Assembly calls for economic disaster declaration for east side setnet fishery

The resolution is in response to this year’s unprecedented closure of the fishery by the Alaska Department of Fish and Game

The Kenai Peninsula Borough Assembly is calling on Gov. Mike Dunleavy to designate the area of the Upper Cook Inlet East Side Setnet Fishery as one affected by an economic disaster this year.

The resolution, sponsored by Assembly President Brent Johnson, Kenai Peninsula Borough Mayor Peter Micciche and Assembly Vice President Tyson Cox, is in response to this year’s unprecedented closure of the fishery by the Alaska Department of Fish and Game in March. In all, the department handed down 11 emergency orders that also closed the Kenai River and Cook Inlet to sport fishing for chinook salmon.

“The cultural and social loss is both emotional and painful,” Johnson wrote in an Oct. 20 memo to assembly members. “The economic loss is great and it is to this loss that the east side setnet fishery seeks government help.”

The resolution estimates that the 435 permit holders part of the east side setnet fishery may have each lost more than $17,000 per permit through the complete closure of the fishery this year.

Alaska Statute says that an economic disaster occurs when the annual income for workers in a designated area drops below the average annual income for the base period. For a fisheries failure, the resolution says, the base period is the years during which a fishery produced “at economically representative levels,” as determined by ADF&G.

A disaster declaration from Dunleavy, the resolution says, would allow the Alaska Legislature to appropriate funds for grants and help accelerate economic recovery efforts for fishers.

Ken Coleman, vice president of the Kenai Peninsula Fisherman’s Association, said last Tuesday’s request for a disaster would be the fifth such request in the last six years, and that such assembly action is “very meaningful.”

“We have pending now five or four other disasters,” Coleman told assembly members Tuesday. “We may see resolution to the first two by next spring … They’re just a bit of money that people can use to help with their expenses, their taxes and, for many people, their day-to-day living expenses.”

The Oct. 24 resolution came amid ongoing efforts by Cook Inlet’s east side setnetters to reopen the fishery.

The Alaska Department of Fish and Game this summer tested selective setnet harvest gear in Cook Inlet as a way to see whether shortening the length of nets would allow more chinook salmon to return to rivers while also allowing setnetters to fish for sockeye. That test ran from July 8 to Aug. 7 on a fish site owned by commercial setnetter Gary Hollier, off of Kalifornsky Beach Road.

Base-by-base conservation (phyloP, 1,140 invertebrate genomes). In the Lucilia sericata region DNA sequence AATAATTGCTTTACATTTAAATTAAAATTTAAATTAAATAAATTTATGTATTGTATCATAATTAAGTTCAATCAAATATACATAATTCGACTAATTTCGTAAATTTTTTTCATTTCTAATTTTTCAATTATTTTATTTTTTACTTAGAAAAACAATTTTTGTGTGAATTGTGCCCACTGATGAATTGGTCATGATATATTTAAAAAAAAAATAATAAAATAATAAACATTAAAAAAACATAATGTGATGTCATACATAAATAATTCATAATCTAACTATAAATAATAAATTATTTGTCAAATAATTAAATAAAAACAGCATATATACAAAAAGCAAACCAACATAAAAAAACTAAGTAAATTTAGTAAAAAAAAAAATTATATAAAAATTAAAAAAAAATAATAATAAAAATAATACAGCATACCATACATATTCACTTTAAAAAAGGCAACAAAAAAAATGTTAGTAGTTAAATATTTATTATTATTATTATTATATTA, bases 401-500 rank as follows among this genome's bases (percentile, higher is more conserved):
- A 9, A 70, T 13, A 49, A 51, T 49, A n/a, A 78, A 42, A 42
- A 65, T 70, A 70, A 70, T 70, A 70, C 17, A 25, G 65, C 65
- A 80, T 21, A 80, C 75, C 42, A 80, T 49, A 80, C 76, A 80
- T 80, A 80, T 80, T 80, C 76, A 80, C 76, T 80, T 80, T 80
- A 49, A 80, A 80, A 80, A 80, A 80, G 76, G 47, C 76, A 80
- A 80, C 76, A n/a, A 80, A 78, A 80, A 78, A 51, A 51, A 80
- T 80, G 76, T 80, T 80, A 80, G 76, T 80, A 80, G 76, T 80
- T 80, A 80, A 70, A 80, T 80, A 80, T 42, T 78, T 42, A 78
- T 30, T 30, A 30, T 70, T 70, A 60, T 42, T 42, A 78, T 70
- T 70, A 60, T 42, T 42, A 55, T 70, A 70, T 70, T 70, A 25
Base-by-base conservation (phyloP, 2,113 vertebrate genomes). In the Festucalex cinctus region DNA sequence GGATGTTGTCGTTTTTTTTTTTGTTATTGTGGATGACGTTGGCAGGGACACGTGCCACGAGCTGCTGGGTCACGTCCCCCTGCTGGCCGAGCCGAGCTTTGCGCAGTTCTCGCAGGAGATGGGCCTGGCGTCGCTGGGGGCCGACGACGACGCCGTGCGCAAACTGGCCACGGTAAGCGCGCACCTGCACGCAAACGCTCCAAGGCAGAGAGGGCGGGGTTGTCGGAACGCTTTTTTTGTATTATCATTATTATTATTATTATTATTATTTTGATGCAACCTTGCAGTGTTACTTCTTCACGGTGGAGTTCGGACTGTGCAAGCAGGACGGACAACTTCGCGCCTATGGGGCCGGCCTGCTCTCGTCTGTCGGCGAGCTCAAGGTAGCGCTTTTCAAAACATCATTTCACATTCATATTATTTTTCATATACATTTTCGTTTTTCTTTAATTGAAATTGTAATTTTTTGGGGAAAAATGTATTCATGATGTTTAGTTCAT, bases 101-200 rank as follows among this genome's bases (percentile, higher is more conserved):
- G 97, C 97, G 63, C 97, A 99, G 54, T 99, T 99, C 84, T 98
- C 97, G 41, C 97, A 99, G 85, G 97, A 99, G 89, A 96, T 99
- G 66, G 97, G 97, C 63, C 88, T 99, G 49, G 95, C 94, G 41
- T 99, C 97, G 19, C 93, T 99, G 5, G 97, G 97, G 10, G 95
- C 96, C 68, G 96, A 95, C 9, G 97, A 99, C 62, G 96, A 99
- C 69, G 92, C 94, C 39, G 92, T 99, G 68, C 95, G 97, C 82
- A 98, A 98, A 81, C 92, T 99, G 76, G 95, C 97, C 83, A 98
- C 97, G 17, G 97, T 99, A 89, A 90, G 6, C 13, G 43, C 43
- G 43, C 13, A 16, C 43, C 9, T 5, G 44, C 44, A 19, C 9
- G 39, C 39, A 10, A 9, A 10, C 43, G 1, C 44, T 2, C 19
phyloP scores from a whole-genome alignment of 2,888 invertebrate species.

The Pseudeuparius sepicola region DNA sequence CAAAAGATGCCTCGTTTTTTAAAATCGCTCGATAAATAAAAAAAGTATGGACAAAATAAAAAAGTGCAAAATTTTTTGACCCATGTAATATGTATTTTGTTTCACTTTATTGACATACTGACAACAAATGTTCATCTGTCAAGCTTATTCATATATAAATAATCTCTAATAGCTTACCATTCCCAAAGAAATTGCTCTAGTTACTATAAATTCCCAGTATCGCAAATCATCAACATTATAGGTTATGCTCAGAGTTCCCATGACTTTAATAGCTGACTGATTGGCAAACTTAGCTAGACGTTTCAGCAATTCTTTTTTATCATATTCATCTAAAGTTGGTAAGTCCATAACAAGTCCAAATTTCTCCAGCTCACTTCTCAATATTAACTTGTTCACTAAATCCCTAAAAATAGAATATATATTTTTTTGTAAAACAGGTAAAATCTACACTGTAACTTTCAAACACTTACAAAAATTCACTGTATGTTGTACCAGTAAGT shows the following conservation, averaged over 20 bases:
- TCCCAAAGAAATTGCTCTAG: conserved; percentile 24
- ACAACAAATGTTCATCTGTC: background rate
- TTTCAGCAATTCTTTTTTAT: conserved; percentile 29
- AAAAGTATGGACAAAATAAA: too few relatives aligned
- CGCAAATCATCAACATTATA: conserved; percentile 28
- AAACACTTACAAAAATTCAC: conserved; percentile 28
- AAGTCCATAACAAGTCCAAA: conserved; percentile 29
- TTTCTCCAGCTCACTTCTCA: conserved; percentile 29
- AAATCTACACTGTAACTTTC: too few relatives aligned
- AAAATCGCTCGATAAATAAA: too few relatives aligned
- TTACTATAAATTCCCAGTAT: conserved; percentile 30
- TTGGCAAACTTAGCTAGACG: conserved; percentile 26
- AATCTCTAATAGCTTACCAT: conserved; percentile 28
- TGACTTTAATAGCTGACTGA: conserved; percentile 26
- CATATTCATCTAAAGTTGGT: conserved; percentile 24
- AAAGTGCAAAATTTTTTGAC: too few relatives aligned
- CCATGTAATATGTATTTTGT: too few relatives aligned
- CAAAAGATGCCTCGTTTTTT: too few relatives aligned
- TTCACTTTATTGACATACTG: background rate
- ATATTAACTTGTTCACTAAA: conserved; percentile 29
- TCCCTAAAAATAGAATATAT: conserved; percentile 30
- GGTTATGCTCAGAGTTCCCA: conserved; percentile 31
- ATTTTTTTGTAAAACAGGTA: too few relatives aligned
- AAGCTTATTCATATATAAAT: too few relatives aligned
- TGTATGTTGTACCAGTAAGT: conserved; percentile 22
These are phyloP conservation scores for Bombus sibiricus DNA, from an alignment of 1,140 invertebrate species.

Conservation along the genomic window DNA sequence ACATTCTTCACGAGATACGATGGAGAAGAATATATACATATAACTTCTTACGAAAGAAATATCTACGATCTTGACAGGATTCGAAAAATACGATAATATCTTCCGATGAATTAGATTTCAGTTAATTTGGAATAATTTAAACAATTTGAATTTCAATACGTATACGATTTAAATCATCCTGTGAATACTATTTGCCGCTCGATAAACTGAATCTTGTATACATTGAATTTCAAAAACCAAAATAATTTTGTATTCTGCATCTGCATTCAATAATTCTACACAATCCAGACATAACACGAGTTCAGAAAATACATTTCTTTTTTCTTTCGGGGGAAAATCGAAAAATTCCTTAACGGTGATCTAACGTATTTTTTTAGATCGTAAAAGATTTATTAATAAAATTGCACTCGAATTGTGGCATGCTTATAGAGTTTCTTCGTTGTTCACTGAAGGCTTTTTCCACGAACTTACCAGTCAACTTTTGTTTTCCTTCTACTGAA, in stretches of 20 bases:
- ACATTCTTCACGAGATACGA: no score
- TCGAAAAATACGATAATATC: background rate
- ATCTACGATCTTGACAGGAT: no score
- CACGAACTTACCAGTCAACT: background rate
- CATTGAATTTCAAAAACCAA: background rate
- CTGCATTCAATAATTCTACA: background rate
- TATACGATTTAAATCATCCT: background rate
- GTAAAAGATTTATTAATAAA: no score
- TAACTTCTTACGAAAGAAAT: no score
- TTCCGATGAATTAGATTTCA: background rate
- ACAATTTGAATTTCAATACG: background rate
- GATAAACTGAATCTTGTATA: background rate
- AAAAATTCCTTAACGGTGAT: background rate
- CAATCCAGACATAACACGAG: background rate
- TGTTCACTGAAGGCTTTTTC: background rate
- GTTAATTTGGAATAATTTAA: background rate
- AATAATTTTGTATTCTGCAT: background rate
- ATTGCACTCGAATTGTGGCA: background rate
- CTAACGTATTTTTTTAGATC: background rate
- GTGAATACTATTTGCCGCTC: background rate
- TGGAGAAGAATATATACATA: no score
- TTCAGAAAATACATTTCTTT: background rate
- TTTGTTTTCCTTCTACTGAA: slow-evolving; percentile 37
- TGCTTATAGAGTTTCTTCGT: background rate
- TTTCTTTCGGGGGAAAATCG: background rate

Preliminary results from that test, released earlier this month, showed that about 9,500 salmon were caught by Hollier’s nets. Of those, 50 — about one half of one percent — were chinook salmon. Twenty of the 50 chinooks caught were successfully released and only six were large kings.

Commercial fishers adversely affected by the department’s chinook conservation policies have previously been directed to take up their grievances with the State Board of Fisheries, which considers Cook Inlet proposals every three years.

This year, local groups lobbied board members to hold their upcoming Cook Inlet finfish meeting on the Kenai Peninsula, rather than in Anchorage. The board during an Oct. 13 meeting opted to remain in Anchorage, citing scheduling conflicts with the Soldotna Regional Sports Complex.

Micciche said last week he would be “reaching out personally” to Alaska Department of Commerce, Community and Economic Development Commissioner Julie Sande about that decision.

“Considering the fact that 80% of Cook Inlet Finfish meetings are on river systems that are right here in this district, we’ll certainly keep the pressure on together to get the Kenai Peninsula back in the rotation where it should have been — where it should have remained throughout (these) last 25 years,” Micciche said.

The assembly approved the resolution without discussion on Tuesday. Johnson was not allowed to vote on the resolution because he is a commercial setnet fisherman on Upper Cook Inlet’s east side.

The Oct. 24 assembly meeting can be streamed on the borough’s website at

Reach reporter Ashlyn O’Hara at